Our study has some limitations. It is a retrospective analysis that reviewed medical records from a single institute and has heterogeneity in the study population because patients in all stages of pancreatic cancers were included. However, to the best of our knowledge, more robust results on this subject have not been published till date. In conclusion, CYFRA 21-1 can be considered as a valuable diagnostic and prognostic biomarker compared to CA 19-9 in pancreatic cancer. Larger prospective studies to verify the prognostic value of CYFRA 21-1 and CA 19-9 in pancreatic cancer are warranted.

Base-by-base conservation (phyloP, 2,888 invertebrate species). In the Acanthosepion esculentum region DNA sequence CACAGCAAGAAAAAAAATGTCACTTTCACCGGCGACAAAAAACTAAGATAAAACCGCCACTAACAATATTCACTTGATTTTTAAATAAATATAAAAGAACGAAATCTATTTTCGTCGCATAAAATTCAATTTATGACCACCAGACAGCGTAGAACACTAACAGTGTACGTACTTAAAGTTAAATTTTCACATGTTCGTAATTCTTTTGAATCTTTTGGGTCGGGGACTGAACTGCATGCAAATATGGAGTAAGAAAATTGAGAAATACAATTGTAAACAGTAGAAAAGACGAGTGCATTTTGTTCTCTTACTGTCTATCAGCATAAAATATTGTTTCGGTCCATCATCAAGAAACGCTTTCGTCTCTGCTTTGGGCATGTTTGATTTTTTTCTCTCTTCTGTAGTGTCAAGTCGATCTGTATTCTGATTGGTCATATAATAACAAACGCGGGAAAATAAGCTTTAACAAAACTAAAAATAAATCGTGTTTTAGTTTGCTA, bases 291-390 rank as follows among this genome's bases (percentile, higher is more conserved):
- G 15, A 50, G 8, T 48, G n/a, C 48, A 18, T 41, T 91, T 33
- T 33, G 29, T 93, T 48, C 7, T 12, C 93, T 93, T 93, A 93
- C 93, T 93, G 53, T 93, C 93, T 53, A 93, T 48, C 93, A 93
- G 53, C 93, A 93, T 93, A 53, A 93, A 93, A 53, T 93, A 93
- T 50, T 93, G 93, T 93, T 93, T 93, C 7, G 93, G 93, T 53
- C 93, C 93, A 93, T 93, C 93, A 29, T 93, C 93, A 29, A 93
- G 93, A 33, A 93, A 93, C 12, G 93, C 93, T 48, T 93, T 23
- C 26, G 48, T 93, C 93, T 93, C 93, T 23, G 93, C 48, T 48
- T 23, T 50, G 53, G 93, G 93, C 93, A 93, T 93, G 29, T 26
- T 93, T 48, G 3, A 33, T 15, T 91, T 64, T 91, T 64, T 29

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Article Type

Research Article

Publication history

Received: November 22, 2018
Accepted: November 27, 2018
Published: December 05, 2018

Citation

Jung Hoon Kim, Young Chul Yoon, Joon Cheol Song, Jeong Won Jang, In Sook Woo (2018) Diagnostic and Prognostic Value of Serum Cyfra 21-1 Levels in Patients with Pancreatic Cancer. Internal Med Res Open J Volume 3(4): 1–5.

Corresponding author

In Sook Woo M.D
Division of Medical Oncology,
Department of Internal Medicine, College of Medicine,
Yeouido St. Mary’s Hospital,
The Catholic University of Korea,
10, 63-ro, Yeongdeungpo-gu,
Seoul 07345, Korea;
Tel: +8223779-1574; Fax: +822780-3132;
E-mail: insookwoo@catholic.ac.kr